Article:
Is print dead? The independent is going digital only in March.

Is the print newspaper dying?

True Up, the London Growth Hacking agency, take a look at what the Independent going digital-only means for the future of news.

In the biggest news story about newspapers themselves since the News of the World closed down in 2011, the Independent is to go digital only from the end of March. The owner, Evgeny Lebedev, has also sold the sister brand, the “i” for £24m (which will continue printing under its new owners, Johnston Press). But is it a good idea?

As announced at the end of last week, the Independent will launch a new subscription-model app, which appears to be their new approach to making more money from the digital side. This is something that every newspaper is trying to crack, from the Daily Mail’s sidebar-of-shame-led SEO strategy to the Guardian’s voluntary subscription model, as well as the Wall Street Journal’s limited free articles strategy. In fact, Steve Brill, the journalist and creator of Court TV, described newspaper bosses as ‘clueless about paid content”.

Lebedev has promised that by concentrating all of their efforts on their digital publication, they will bring “the spirit of a start-up and all the authority of their heritage”. While making some staff redundant, they will be creating new content roles.

This is far from the first risk that Lebedev (the son of a former KGB agent, which is not something you get to write often about people) has taken since he joined the publishing world. Within his first year, he took the long-running Evening Standard and turned it into a free newspaper, spotting a gap in a new market created by the now-deceased London Lite and the London Paper.

Dropping the print edition is a bold statement. It’s certainly disruptive, and that’s where we immediately get interested. As Andrew Marr (one of their former editors) pointed out, likening it to BBC3’s recent similar change, the Independent is “only the first to do this”.

It’s clear why it’s an attractive route. Physical newspapers are expensive things to print and distribute, and it immediately removes one of the largest costs. As online advertising becomes more targeted and data-driven, it makes it a more viable route for publishers. However, it’s not all that straightforward either — ad-blockers are becoming more widely-used as well as more comprehensive.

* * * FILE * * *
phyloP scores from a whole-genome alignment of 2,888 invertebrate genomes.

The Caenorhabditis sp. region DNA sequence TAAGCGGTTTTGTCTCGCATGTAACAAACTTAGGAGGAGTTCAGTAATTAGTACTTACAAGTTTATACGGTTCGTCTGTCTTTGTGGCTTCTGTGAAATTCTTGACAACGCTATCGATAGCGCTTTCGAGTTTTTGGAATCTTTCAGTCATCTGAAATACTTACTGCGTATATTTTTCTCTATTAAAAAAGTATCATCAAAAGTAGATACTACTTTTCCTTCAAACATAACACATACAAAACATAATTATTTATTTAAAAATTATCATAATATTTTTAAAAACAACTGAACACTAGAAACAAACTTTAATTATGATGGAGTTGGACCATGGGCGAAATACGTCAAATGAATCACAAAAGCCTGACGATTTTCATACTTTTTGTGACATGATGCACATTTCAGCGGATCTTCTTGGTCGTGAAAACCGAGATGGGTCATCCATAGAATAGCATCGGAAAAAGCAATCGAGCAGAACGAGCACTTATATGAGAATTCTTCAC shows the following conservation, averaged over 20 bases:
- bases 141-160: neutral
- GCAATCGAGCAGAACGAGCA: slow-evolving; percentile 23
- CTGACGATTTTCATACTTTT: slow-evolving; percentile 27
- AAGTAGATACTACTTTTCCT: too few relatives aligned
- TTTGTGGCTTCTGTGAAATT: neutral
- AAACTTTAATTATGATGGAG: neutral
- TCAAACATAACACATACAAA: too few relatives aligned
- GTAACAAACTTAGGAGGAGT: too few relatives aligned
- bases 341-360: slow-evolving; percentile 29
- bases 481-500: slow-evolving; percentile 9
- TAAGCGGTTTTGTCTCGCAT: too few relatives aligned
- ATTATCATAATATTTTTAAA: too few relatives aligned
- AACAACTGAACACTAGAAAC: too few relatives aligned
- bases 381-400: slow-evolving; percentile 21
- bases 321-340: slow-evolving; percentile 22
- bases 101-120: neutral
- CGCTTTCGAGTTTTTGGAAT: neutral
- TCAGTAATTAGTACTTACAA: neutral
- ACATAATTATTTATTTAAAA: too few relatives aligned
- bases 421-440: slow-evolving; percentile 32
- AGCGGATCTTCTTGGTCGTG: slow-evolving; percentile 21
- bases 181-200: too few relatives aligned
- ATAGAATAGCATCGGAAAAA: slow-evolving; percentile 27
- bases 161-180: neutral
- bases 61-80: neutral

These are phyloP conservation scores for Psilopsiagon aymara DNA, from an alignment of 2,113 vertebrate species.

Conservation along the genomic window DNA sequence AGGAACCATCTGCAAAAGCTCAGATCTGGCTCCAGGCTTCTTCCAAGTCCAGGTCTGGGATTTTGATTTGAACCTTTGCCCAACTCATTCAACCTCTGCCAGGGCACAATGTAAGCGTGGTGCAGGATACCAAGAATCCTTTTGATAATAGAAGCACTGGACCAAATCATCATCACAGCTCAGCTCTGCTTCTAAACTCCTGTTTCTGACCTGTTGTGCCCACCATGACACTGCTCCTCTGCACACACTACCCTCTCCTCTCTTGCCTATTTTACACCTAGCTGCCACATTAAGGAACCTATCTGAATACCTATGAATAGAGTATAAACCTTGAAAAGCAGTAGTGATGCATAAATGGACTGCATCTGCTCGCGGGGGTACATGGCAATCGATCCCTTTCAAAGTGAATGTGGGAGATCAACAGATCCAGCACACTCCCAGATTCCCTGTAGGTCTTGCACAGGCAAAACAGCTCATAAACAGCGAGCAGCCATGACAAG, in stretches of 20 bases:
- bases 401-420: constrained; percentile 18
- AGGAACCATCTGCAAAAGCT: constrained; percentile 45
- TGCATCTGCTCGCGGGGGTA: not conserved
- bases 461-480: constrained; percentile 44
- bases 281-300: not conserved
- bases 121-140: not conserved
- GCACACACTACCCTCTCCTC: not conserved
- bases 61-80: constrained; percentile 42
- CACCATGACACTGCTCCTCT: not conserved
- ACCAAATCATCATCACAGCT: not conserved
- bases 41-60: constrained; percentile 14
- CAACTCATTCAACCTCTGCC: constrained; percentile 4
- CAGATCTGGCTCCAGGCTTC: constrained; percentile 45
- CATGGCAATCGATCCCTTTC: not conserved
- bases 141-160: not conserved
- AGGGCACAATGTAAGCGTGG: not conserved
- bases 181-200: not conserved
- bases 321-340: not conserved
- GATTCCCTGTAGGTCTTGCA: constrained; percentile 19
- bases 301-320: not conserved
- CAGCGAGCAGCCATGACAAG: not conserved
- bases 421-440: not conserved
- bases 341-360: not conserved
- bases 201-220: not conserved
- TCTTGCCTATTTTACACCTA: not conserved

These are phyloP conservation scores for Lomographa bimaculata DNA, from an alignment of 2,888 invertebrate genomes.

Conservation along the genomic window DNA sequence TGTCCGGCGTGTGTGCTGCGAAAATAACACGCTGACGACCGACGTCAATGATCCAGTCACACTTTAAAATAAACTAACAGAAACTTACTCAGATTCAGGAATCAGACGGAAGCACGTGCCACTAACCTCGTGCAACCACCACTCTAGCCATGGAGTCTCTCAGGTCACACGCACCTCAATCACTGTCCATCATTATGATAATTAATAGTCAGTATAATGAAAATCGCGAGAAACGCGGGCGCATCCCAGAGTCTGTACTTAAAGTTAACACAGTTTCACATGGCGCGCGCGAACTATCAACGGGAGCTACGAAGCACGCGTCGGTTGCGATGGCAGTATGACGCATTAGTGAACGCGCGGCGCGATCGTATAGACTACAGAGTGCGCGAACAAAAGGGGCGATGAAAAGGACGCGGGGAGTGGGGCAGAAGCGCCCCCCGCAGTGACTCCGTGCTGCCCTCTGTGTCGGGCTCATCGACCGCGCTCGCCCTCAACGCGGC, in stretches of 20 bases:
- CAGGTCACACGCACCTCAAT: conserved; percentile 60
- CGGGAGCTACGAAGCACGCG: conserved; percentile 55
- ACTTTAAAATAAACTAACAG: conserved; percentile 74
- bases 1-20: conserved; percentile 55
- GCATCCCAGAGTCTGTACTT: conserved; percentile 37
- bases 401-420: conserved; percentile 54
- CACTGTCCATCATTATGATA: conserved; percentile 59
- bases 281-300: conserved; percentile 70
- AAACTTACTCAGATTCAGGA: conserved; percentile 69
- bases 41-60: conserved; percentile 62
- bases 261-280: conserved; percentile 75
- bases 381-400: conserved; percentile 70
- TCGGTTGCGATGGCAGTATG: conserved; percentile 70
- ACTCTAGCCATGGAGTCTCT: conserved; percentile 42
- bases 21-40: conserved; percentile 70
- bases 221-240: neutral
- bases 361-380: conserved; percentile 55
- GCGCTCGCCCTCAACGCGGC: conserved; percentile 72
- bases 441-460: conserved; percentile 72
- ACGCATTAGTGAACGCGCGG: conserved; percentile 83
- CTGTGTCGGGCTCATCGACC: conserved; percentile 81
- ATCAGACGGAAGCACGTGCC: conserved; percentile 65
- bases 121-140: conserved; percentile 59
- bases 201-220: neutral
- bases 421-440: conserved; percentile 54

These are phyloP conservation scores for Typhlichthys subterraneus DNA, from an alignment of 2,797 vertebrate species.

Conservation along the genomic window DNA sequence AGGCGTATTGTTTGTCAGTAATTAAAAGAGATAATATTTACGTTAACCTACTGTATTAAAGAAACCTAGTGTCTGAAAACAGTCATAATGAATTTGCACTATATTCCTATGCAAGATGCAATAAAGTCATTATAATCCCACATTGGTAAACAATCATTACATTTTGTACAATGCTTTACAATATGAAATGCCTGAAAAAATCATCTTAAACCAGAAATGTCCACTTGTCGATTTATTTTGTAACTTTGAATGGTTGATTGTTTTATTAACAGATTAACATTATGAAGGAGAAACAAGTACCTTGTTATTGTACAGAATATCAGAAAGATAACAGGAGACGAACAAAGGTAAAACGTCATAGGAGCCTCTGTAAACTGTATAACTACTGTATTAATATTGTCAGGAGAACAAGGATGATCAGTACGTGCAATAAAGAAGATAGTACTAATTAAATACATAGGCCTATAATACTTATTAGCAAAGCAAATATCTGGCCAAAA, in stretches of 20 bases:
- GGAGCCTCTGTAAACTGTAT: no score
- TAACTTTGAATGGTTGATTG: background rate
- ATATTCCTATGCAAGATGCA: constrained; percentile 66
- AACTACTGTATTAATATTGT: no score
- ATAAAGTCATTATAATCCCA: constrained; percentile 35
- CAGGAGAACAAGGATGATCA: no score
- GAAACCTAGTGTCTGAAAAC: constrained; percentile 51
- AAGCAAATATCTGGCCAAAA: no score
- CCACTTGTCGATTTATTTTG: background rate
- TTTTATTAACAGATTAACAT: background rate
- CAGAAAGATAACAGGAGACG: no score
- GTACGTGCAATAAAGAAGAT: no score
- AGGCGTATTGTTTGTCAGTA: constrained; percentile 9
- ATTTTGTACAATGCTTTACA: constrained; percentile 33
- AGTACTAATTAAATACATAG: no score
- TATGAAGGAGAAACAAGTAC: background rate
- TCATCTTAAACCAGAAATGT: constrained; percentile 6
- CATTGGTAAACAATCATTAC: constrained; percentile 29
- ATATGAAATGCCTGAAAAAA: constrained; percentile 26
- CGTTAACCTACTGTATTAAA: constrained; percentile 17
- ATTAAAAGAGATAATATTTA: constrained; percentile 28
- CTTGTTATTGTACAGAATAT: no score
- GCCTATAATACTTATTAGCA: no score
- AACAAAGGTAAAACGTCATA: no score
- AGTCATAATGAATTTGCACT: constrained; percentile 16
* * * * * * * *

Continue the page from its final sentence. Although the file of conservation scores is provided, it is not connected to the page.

At the end of the day, it’s all about fitting the product to your market. It’s not particularly surprising that the two UK newspapers with the highest number of downloads, average reviews and number of reviews on Google Play (and notably similar on iTunes) are the Guardian and the Daily Mail — both of which are seen as being at the further ends of the political spectrum and talking to a more specific readership. The other standout is currently the Financial Times, which concentrates on a more specific area than most newspapers.

In all these cases, the market and the product are fairly tightly matched. And they tend to generate passionate readers as a result. The Independent, currently, is trailing on these fronts, turning up in the low-to-mid ranges for reviews, downloads and download numbers. And they take pride in describing themselves as being free from political bias.

But this could be a good thing. The BBC is comparatively politically neutral compared to some sites (or at least is criticised roughly equally for being too left wing and too right wing at the same time), and they have over 5 million downloads on Google Play.

If the Independent has concluded that the amount of effort to grow their print edition numbers isn’t likely to bring the rewards they’d need to see, then it makes sense to concentrate on the digital edition. After all, there’s plenty of ground they could gain there.

And if they concentrate on improving their digital offering, as well as making sure the content appeals as much as possible, they could change the game that they’re in. Rather than competing with the Sun, the Guardian and the Daily Mail, they could be competing with the Huffington Post or Reuters.

By concentrating on the areas that they can demonstrably improve (their apps and digital strategy), the Independent could stand a decent chance of disrupting the news market more than they ever have before. At the very least, they could be gaining ground before anybody else catches up.

While we may think it’d be an impossibly large change to see printed daily news die out, it wasn’t that long ago we’d have thought the same about physical plane tickets or even phone books. The simple fact is that if printed news stops making business sense, the news industry will evolve.

A quick postscript. In order to take the image above, I found that it’s not as easy to buy a newspaper as it used to be. I passed six convenience stores, and one that labelled itself as a newsagent. None of them sell newspapers anymore. It took a long walk before I finally found a newsagents that still sold newspapers.

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These were some thoughts by Chris Brosnahan, who is a content strategist at True Up, the London growth hacking agency. True Up works with companies of all sizes, using data and creativity to help them grow their business or boost campaigns.

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